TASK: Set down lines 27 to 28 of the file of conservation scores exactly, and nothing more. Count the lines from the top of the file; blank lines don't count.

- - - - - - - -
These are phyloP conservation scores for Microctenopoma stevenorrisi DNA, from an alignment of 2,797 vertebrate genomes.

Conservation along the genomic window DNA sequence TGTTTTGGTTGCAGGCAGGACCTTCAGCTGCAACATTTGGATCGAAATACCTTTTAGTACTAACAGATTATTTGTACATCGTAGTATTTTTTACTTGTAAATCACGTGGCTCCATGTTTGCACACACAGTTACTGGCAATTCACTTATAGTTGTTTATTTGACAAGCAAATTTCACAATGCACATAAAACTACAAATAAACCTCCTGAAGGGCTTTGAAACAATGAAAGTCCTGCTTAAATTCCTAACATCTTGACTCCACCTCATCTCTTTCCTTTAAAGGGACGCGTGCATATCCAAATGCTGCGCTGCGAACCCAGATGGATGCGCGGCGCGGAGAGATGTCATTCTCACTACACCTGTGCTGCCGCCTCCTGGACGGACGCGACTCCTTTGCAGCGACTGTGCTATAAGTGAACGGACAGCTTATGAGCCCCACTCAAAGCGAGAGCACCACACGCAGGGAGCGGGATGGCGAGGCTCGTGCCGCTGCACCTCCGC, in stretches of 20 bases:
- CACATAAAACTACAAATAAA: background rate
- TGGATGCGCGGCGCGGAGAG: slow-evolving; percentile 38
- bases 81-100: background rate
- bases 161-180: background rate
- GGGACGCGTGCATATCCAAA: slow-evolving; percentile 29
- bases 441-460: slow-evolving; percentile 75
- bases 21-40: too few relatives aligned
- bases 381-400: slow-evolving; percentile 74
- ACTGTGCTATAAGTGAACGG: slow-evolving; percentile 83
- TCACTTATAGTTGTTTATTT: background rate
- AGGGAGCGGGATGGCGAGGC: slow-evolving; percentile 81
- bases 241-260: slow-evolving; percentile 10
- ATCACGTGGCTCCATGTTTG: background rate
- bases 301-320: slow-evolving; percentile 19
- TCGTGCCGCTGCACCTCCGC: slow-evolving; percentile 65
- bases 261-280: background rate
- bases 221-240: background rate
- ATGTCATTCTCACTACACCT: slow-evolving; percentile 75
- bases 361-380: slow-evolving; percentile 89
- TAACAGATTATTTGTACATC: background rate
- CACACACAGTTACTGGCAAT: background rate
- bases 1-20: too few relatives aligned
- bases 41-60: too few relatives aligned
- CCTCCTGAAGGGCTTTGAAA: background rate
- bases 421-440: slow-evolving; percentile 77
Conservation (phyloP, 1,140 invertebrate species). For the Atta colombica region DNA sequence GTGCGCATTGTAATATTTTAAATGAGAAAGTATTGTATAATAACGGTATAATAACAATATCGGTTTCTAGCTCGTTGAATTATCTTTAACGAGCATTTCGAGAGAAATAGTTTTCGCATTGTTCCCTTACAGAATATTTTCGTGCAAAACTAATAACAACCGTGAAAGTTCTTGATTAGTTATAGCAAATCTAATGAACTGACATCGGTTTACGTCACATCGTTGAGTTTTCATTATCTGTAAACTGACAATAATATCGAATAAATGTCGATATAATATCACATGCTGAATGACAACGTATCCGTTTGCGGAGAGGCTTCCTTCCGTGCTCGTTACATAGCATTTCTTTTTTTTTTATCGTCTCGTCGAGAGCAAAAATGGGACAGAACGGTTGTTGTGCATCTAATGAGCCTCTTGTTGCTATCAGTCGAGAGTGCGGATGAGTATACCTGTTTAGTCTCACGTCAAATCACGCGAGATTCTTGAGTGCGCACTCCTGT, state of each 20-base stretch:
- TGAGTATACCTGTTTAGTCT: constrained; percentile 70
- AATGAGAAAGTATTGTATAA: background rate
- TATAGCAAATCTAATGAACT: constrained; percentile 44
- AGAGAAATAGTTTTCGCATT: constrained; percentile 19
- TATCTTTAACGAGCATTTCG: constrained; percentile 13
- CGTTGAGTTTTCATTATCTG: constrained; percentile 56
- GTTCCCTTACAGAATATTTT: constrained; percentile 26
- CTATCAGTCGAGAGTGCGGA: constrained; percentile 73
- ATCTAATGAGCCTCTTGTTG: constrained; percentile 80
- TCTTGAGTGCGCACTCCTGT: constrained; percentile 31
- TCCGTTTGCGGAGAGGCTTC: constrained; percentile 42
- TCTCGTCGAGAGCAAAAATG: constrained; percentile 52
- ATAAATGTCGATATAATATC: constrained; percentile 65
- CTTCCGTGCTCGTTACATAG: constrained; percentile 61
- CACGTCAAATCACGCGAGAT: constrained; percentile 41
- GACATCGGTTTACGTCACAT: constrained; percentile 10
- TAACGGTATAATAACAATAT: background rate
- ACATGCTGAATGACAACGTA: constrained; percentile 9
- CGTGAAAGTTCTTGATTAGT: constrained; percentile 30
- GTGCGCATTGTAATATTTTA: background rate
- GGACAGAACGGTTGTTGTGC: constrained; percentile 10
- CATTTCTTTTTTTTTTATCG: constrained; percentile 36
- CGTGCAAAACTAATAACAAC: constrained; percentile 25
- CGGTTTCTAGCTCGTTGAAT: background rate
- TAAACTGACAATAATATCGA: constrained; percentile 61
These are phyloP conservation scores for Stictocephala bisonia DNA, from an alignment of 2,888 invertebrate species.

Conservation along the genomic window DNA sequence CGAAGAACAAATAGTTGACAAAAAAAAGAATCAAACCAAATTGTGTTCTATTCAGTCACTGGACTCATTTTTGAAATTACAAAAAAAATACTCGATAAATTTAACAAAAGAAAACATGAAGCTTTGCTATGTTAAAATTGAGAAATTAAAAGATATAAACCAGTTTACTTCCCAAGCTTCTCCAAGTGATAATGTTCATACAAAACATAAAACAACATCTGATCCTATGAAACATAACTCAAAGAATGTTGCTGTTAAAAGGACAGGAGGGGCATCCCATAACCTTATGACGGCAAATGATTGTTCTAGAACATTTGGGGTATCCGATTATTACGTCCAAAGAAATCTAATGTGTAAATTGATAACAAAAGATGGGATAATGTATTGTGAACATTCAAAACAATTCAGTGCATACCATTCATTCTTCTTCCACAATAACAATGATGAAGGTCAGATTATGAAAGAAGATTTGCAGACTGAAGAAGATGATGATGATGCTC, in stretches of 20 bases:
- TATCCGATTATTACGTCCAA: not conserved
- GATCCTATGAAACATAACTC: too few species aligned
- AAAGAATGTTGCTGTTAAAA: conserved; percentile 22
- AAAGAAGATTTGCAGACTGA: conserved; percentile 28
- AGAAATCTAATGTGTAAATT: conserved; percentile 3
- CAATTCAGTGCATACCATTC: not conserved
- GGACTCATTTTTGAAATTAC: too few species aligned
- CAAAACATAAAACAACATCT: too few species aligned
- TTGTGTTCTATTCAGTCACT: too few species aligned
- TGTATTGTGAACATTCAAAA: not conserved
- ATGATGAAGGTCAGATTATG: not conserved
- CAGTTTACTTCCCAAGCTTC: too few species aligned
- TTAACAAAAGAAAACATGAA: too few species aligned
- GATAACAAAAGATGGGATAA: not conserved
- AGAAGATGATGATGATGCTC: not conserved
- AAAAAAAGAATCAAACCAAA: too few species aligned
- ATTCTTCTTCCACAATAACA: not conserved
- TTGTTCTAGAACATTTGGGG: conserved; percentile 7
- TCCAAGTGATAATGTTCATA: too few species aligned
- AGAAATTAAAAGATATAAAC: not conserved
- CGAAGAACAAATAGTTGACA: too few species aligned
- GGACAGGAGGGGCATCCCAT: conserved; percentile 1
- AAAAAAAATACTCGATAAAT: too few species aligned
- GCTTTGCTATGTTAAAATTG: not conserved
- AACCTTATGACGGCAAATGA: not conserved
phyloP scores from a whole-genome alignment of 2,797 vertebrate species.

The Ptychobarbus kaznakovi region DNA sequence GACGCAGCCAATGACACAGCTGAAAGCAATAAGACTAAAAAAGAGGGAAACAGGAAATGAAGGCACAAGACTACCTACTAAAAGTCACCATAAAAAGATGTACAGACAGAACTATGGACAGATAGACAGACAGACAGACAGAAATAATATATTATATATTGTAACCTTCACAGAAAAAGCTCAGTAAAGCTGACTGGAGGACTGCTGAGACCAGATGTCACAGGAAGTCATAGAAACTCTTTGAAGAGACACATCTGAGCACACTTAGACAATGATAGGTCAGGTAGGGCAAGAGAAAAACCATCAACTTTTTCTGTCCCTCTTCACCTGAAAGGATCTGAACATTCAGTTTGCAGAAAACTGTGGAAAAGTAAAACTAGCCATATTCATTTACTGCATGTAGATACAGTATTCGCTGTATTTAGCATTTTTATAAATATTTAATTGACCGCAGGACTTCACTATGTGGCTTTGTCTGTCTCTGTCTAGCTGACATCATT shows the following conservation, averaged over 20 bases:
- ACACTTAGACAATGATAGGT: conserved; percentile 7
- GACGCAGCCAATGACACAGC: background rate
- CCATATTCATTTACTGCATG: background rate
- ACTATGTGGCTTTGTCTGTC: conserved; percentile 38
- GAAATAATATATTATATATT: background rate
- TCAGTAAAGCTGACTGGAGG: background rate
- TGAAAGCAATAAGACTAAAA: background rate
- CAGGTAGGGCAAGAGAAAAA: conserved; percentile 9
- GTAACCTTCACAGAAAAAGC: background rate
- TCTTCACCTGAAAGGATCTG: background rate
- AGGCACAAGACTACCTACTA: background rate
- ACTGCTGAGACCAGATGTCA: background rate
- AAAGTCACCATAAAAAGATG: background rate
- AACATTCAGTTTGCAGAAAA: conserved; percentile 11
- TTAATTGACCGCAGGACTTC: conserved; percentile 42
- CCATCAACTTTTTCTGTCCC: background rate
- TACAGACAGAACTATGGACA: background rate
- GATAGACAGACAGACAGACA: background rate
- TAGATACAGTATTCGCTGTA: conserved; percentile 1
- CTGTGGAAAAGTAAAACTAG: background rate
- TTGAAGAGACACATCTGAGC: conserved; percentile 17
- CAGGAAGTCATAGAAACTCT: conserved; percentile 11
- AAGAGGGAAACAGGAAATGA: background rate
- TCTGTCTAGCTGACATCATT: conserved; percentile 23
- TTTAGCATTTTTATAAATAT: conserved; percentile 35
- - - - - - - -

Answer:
- bases 421-440: slow-evolving; percentile 77
Conservation (phyloP, 1,140 invertebrate species). For the Atta colombica region DNA sequence GTGCGCATTGTAATATTTTAAATGAGAAAGTATTGTATAATAACGGTATAATAACAATATCGGTTTCTAGCTCGTTGAATTATCTTTAACGAGCATTTCGAGAGAAATAGTTTTCGCATTGTTCCCTTACAGAATATTTTCGTGCAAAACTAATAACAACCGTGAAAGTTCTTGATTAGTTATAGCAAATCTAATGAACTGACATCGGTTTACGTCACATCGTTGAGTTTTCATTATCTGTAAACTGACAATAATATCGAATAAATGTCGATATAATATCACATGCTGAATGACAACGTATCCGTTTGCGGAGAGGCTTCCTTCCGTGCTCGTTACATAGCATTTCTTTTTTTTTTATCGTCTCGTCGAGAGCAAAAATGGGACAGAACGGTTGTTGTGCATCTAATGAGCCTCTTGTTGCTATCAGTCGAGAGTGCGGATGAGTATACCTGTTTAGTCTCACGTCAAATCACGCGAGATTCTTGAGTGCGCACTCCTGT, state of each 20-base stretch: